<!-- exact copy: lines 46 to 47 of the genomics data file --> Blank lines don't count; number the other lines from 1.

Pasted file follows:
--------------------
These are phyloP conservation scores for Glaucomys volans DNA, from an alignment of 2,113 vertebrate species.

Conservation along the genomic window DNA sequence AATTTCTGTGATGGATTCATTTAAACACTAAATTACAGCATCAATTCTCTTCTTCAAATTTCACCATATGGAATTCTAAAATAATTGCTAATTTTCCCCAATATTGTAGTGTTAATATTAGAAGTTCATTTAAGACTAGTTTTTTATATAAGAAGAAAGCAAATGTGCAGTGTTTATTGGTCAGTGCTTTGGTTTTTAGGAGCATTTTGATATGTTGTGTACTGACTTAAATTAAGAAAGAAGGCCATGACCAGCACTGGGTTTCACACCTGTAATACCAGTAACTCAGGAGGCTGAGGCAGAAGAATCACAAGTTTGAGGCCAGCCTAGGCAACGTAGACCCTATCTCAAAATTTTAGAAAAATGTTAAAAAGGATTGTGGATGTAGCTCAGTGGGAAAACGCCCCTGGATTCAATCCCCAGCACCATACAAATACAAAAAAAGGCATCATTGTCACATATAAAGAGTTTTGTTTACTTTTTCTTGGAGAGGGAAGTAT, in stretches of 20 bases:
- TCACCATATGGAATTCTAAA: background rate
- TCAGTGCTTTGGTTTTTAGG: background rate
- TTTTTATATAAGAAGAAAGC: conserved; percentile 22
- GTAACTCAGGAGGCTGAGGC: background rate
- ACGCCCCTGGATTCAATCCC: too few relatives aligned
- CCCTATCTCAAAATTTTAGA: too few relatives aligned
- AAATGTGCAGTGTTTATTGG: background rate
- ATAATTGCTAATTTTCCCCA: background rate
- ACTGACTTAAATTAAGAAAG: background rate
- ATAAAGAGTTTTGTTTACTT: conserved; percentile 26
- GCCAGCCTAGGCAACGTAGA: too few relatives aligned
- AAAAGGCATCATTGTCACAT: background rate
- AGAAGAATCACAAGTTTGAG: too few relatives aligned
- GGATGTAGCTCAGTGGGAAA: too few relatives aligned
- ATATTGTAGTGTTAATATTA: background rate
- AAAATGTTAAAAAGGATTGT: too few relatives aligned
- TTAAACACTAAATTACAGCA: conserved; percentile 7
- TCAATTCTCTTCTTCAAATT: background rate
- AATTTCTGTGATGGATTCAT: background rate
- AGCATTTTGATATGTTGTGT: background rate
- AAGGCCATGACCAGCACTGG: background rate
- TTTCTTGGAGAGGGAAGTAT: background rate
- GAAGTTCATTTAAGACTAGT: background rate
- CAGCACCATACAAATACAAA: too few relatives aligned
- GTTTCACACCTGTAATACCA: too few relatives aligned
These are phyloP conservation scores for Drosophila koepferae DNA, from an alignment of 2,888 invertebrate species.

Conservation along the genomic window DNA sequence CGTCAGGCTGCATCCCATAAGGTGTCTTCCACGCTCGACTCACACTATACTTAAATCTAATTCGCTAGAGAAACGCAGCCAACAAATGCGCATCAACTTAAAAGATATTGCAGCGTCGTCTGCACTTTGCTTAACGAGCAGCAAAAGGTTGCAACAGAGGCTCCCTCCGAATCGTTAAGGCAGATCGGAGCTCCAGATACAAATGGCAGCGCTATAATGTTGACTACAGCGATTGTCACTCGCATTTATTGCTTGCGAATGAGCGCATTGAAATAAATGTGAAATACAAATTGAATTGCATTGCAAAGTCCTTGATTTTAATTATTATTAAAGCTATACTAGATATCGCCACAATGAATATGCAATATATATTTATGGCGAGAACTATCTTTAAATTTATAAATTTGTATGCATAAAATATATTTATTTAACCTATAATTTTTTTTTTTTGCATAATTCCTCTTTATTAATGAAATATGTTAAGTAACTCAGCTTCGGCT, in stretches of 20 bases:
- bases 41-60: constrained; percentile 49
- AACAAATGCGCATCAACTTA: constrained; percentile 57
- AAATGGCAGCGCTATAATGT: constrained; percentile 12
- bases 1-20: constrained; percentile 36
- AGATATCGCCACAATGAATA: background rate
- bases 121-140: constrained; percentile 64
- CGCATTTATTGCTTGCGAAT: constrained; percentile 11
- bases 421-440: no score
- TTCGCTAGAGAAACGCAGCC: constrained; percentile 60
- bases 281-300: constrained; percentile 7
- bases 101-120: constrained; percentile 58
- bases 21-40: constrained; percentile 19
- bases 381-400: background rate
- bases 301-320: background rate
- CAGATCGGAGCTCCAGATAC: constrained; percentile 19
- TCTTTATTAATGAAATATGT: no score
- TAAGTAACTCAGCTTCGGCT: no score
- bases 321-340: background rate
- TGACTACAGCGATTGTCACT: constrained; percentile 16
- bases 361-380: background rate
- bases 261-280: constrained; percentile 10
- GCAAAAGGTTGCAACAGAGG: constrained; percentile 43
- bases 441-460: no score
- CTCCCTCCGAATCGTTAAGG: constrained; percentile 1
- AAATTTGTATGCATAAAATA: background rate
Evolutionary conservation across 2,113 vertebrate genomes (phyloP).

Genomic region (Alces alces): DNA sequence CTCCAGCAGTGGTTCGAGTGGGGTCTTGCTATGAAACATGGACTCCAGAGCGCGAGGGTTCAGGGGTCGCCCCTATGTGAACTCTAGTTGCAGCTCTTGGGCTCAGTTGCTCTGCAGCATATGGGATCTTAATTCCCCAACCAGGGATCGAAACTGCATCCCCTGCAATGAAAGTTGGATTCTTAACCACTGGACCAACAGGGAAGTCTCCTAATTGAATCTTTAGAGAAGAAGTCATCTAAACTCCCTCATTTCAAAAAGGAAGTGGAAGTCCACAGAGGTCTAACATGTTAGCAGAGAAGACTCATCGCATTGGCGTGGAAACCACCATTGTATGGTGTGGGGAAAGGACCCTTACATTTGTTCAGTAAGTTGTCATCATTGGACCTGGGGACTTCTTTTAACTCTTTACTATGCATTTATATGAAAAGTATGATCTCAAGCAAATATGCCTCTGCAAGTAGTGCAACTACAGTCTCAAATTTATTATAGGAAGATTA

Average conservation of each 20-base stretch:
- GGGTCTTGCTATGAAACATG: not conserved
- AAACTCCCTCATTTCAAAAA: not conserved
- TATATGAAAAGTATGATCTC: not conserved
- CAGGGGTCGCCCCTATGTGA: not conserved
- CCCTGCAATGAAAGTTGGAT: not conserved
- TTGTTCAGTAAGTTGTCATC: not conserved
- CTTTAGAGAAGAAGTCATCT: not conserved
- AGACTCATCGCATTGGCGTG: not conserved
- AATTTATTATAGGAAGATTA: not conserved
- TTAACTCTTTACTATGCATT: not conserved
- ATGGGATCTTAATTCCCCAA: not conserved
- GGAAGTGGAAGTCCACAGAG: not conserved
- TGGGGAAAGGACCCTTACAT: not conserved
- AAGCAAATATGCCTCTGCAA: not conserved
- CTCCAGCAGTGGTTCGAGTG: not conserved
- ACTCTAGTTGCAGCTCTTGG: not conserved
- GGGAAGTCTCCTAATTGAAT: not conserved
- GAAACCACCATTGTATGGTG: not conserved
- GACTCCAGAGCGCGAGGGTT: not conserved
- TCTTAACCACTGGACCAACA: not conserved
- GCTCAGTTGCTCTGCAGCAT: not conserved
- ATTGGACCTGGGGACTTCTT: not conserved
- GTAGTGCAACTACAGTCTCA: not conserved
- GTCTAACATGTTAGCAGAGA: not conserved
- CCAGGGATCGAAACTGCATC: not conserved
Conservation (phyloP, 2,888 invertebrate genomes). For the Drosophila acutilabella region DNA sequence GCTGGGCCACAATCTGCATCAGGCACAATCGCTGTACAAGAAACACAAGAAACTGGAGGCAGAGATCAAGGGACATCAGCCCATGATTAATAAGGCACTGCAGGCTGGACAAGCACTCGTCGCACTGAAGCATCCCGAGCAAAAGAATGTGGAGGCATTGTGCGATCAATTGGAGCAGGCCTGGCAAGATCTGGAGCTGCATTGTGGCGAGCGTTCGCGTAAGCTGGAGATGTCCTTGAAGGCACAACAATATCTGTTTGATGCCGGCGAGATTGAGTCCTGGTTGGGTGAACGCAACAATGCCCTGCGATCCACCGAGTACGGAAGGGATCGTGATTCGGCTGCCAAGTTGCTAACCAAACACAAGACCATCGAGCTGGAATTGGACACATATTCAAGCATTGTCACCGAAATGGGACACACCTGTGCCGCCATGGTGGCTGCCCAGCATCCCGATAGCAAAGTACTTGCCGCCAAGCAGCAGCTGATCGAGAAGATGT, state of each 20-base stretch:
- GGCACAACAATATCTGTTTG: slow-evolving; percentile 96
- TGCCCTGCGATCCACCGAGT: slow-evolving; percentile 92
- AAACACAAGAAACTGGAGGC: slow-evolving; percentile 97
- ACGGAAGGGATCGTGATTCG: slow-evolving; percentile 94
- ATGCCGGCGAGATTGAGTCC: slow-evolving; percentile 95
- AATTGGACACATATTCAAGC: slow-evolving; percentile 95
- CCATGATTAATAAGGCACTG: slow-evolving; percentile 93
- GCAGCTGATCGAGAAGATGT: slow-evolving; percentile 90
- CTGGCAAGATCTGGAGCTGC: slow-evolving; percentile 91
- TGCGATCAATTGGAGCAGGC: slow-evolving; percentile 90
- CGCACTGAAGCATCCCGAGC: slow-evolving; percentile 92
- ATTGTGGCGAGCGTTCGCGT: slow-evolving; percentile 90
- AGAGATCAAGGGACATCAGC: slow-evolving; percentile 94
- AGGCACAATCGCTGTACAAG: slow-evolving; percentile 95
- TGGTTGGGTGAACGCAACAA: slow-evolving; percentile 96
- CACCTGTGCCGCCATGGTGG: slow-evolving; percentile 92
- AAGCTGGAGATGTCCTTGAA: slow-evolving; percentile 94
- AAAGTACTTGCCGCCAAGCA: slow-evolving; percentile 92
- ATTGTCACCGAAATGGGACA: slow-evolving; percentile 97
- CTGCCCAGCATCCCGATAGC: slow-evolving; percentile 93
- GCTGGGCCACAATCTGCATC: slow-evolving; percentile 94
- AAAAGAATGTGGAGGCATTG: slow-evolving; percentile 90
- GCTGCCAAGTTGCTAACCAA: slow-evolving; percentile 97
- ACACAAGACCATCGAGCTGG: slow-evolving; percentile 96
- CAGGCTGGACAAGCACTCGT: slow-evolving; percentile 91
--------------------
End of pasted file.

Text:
- TAAGTAACTCAGCTTCGGCT: no score
- bases 321-340: background rate